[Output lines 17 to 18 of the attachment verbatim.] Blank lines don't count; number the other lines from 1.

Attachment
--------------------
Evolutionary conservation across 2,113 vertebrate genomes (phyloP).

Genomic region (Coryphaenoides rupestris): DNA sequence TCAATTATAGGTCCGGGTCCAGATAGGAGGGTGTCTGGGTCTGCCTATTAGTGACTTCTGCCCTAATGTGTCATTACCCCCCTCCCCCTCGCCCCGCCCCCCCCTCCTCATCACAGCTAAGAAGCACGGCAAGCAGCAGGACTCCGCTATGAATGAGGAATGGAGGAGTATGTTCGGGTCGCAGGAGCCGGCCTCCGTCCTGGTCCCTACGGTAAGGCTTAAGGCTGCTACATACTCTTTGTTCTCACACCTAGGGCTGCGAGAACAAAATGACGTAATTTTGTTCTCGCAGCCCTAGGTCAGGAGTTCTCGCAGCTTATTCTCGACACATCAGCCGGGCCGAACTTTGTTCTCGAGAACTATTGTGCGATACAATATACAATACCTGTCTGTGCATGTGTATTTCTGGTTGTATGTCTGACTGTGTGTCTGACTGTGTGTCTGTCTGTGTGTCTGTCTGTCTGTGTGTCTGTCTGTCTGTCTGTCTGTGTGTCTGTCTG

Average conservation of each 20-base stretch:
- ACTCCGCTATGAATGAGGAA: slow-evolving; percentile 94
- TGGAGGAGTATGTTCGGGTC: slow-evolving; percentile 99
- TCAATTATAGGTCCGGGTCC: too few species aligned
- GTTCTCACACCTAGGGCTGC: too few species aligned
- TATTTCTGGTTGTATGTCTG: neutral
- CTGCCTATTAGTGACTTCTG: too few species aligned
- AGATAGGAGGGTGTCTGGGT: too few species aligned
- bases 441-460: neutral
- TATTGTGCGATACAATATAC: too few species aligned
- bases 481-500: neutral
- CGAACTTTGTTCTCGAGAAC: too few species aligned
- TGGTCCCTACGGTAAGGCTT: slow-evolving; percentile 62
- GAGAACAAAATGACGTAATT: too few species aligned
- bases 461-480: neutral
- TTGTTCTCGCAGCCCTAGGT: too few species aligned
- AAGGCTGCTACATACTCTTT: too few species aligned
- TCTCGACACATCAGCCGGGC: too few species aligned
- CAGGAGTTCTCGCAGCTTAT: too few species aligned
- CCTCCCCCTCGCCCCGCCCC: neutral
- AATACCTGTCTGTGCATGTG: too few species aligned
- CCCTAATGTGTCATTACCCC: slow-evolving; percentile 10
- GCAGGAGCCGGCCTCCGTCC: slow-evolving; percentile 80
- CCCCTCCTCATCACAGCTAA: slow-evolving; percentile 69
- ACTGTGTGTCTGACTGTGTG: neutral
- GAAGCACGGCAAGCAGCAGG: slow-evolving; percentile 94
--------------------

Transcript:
- bases 461-480: neutral
- TTGTTCTCGCAGCCCTAGGT: too few species aligned